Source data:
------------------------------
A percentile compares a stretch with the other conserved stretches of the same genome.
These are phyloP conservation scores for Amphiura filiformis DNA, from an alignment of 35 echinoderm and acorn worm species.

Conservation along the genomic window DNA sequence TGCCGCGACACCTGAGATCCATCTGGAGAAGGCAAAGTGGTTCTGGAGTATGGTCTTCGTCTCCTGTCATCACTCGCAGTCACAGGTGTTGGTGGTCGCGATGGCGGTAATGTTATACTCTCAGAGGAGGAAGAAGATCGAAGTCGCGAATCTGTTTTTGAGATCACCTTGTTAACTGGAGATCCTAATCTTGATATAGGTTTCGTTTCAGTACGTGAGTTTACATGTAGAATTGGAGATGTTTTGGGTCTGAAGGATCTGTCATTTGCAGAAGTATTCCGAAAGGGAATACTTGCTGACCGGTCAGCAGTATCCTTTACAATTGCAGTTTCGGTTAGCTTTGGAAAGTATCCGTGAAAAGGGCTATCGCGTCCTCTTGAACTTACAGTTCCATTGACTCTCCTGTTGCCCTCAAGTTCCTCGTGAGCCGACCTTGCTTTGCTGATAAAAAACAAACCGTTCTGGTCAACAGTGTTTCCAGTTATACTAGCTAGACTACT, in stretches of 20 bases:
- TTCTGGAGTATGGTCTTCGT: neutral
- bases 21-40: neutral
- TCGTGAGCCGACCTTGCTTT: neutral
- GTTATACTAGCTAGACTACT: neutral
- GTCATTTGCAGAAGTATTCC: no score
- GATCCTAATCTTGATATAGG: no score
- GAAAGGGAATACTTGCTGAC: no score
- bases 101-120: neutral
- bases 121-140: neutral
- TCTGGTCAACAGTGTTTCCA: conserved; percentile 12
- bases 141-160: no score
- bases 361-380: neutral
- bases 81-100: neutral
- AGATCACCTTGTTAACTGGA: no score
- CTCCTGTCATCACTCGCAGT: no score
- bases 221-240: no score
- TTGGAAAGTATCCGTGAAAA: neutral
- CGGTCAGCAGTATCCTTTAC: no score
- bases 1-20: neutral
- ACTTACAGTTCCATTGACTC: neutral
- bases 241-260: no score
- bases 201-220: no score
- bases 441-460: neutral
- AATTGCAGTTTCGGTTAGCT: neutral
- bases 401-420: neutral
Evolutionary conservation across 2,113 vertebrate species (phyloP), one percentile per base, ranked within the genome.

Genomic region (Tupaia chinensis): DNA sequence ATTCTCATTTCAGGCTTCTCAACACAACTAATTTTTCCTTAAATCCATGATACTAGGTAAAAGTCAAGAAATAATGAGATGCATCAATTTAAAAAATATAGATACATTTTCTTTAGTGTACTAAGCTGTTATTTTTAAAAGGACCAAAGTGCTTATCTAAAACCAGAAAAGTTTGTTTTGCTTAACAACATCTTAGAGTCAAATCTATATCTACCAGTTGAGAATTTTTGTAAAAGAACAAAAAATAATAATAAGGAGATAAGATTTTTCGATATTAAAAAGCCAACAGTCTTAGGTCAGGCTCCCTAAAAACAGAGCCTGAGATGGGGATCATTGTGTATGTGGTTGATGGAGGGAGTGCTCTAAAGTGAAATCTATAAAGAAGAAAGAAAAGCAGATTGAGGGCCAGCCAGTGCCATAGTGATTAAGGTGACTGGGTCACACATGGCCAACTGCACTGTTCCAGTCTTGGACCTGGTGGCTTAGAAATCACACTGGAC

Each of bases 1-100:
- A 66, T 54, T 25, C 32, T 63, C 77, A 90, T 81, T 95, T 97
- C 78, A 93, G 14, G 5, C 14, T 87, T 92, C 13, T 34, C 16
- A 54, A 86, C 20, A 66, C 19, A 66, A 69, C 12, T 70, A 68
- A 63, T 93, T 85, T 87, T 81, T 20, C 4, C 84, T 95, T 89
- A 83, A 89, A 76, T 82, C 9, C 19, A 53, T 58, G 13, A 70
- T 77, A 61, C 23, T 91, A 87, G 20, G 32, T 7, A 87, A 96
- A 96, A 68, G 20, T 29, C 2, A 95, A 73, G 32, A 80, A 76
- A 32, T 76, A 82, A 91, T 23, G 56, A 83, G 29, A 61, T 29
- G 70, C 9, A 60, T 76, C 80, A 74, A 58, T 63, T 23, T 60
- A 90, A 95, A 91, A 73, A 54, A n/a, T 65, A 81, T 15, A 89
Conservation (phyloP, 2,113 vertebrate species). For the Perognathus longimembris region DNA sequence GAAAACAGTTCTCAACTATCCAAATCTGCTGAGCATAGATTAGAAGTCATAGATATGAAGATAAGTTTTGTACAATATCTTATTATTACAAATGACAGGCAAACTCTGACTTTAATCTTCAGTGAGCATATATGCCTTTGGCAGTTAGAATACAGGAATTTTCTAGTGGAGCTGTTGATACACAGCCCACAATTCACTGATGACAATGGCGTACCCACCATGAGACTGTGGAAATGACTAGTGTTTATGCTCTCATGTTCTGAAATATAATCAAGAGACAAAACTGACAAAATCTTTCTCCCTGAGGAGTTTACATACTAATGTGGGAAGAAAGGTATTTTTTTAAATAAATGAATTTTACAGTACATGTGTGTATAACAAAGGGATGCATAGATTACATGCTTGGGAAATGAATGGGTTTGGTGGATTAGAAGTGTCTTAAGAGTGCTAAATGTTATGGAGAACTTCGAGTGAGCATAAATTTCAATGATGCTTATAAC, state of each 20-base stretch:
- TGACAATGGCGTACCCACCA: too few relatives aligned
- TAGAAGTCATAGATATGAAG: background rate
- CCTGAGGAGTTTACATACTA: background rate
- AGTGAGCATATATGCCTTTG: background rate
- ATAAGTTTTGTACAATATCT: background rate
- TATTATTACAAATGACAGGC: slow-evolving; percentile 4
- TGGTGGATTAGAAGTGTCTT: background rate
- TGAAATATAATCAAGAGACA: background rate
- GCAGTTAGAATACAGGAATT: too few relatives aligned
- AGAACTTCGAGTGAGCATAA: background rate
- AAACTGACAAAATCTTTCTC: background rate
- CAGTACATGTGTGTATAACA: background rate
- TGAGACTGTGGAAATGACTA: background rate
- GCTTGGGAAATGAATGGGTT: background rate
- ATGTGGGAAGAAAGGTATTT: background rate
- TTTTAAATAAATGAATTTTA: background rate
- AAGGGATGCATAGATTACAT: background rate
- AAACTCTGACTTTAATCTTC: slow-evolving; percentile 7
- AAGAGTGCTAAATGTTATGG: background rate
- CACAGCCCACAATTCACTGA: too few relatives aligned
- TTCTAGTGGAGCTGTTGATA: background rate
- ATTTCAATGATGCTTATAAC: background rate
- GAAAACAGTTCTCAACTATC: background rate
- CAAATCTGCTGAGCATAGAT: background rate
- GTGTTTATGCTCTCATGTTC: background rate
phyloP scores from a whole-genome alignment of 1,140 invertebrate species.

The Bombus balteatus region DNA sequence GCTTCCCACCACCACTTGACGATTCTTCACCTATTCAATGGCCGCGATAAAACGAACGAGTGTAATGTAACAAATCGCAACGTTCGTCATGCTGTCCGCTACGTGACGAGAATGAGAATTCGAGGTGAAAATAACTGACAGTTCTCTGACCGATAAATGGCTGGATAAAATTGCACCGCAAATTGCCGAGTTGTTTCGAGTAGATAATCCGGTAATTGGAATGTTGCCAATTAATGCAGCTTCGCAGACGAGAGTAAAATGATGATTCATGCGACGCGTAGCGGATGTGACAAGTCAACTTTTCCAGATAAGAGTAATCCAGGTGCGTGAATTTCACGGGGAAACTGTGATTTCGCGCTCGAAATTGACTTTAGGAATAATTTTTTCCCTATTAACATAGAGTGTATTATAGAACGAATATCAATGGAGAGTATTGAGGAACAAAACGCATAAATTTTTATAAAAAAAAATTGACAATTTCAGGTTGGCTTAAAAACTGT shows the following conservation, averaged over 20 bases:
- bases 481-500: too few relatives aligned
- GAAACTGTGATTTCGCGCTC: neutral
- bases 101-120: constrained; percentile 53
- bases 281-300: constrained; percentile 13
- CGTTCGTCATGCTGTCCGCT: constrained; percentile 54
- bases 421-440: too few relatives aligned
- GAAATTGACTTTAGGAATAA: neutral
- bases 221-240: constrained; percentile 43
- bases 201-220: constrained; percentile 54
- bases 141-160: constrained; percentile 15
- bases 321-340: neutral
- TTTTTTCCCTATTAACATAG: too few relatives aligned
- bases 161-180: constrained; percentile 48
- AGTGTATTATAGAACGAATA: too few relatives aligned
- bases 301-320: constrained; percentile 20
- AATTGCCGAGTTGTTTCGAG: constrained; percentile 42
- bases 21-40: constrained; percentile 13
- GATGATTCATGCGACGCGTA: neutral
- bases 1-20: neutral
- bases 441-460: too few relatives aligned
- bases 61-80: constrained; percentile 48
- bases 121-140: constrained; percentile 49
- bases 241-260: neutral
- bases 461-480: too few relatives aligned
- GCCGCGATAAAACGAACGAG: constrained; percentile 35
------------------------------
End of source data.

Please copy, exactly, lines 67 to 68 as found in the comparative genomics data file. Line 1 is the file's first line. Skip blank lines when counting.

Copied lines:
- GTGTTTATGCTCTCATGTTC: background rate
phyloP scores from a whole-genome alignment of 1,140 invertebrate species.